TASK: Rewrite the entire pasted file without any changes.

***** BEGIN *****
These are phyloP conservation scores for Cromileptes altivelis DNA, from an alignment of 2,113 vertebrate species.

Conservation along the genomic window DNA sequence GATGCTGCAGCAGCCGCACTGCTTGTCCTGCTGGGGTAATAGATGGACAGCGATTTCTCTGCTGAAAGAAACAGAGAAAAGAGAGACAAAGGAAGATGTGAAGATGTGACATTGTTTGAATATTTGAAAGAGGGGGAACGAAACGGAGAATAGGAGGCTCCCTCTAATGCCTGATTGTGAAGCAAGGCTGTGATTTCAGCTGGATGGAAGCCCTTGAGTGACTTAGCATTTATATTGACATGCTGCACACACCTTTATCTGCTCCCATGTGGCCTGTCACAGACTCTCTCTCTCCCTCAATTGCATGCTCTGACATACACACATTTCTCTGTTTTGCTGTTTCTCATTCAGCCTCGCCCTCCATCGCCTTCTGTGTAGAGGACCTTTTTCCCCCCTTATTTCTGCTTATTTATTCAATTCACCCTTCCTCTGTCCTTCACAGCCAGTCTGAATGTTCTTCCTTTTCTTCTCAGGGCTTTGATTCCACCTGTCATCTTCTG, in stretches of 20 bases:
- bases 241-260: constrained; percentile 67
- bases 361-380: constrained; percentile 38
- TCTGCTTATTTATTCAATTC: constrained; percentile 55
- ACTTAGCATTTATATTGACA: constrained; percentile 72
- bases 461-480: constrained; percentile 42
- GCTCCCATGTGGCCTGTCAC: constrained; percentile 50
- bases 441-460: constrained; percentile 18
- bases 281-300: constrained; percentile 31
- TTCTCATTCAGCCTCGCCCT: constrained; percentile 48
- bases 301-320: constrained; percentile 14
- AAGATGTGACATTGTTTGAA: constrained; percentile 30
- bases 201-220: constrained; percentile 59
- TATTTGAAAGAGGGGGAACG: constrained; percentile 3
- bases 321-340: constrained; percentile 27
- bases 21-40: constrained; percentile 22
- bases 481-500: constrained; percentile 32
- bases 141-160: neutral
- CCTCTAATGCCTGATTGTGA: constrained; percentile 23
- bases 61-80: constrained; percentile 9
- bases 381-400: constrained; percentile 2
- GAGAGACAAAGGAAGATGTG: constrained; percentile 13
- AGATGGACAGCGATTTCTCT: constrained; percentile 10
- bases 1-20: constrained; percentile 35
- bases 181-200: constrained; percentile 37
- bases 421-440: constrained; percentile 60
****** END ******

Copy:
These are phyloP conservation scores for Cromileptes altivelis DNA, from an alignment of 2,113 vertebrate species.

Conservation along the genomic window DNA sequence GATGCTGCAGCAGCCGCACTGCTTGTCCTGCTGGGGTAATAGATGGACAGCGATTTCTCTGCTGAAAGAAACAGAGAAAAGAGAGACAAAGGAAGATGTGAAGATGTGACATTGTTTGAATATTTGAAAGAGGGGGAACGAAACGGAGAATAGGAGGCTCCCTCTAATGCCTGATTGTGAAGCAAGGCTGTGATTTCAGCTGGATGGAAGCCCTTGAGTGACTTAGCATTTATATTGACATGCTGCACACACCTTTATCTGCTCCCATGTGGCCTGTCACAGACTCTCTCTCTCCCTCAATTGCATGCTCTGACATACACACATTTCTCTGTTTTGCTGTTTCTCATTCAGCCTCGCCCTCCATCGCCTTCTGTGTAGAGGACCTTTTTCCCCCCTTATTTCTGCTTATTTATTCAATTCACCCTTCCTCTGTCCTTCACAGCCAGTCTGAATGTTCTTCCTTTTCTTCTCAGGGCTTTGATTCCACCTGTCATCTTCTG, in stretches of 20 bases:
- bases 241-260: constrained; percentile 67
- bases 361-380: constrained; percentile 38
- TCTGCTTATTTATTCAATTC: constrained; percentile 55
- ACTTAGCATTTATATTGACA: constrained; percentile 72
- bases 461-480: constrained; percentile 42
- GCTCCCATGTGGCCTGTCAC: constrained; percentile 50
- bases 441-460: constrained; percentile 18
- bases 281-300: constrained; percentile 31
- TTCTCATTCAGCCTCGCCCT: constrained; percentile 48
- bases 301-320: constrained; percentile 14
- AAGATGTGACATTGTTTGAA: constrained; percentile 30
- bases 201-220: constrained; percentile 59
- TATTTGAAAGAGGGGGAACG: constrained; percentile 3
- bases 321-340: constrained; percentile 27
- bases 21-40: constrained; percentile 22
- bases 481-500: constrained; percentile 32
- bases 141-160: neutral
- CCTCTAATGCCTGATTGTGA: constrained; percentile 23
- bases 61-80: constrained; percentile 9
- bases 381-400: constrained; percentile 2
- GAGAGACAAAGGAAGATGTG: constrained; percentile 13
- AGATGGACAGCGATTTCTCT: constrained; percentile 10
- bases 1-20: constrained; percentile 35
- bases 181-200: constrained; percentile 37
- bases 421-440: constrained; percentile 60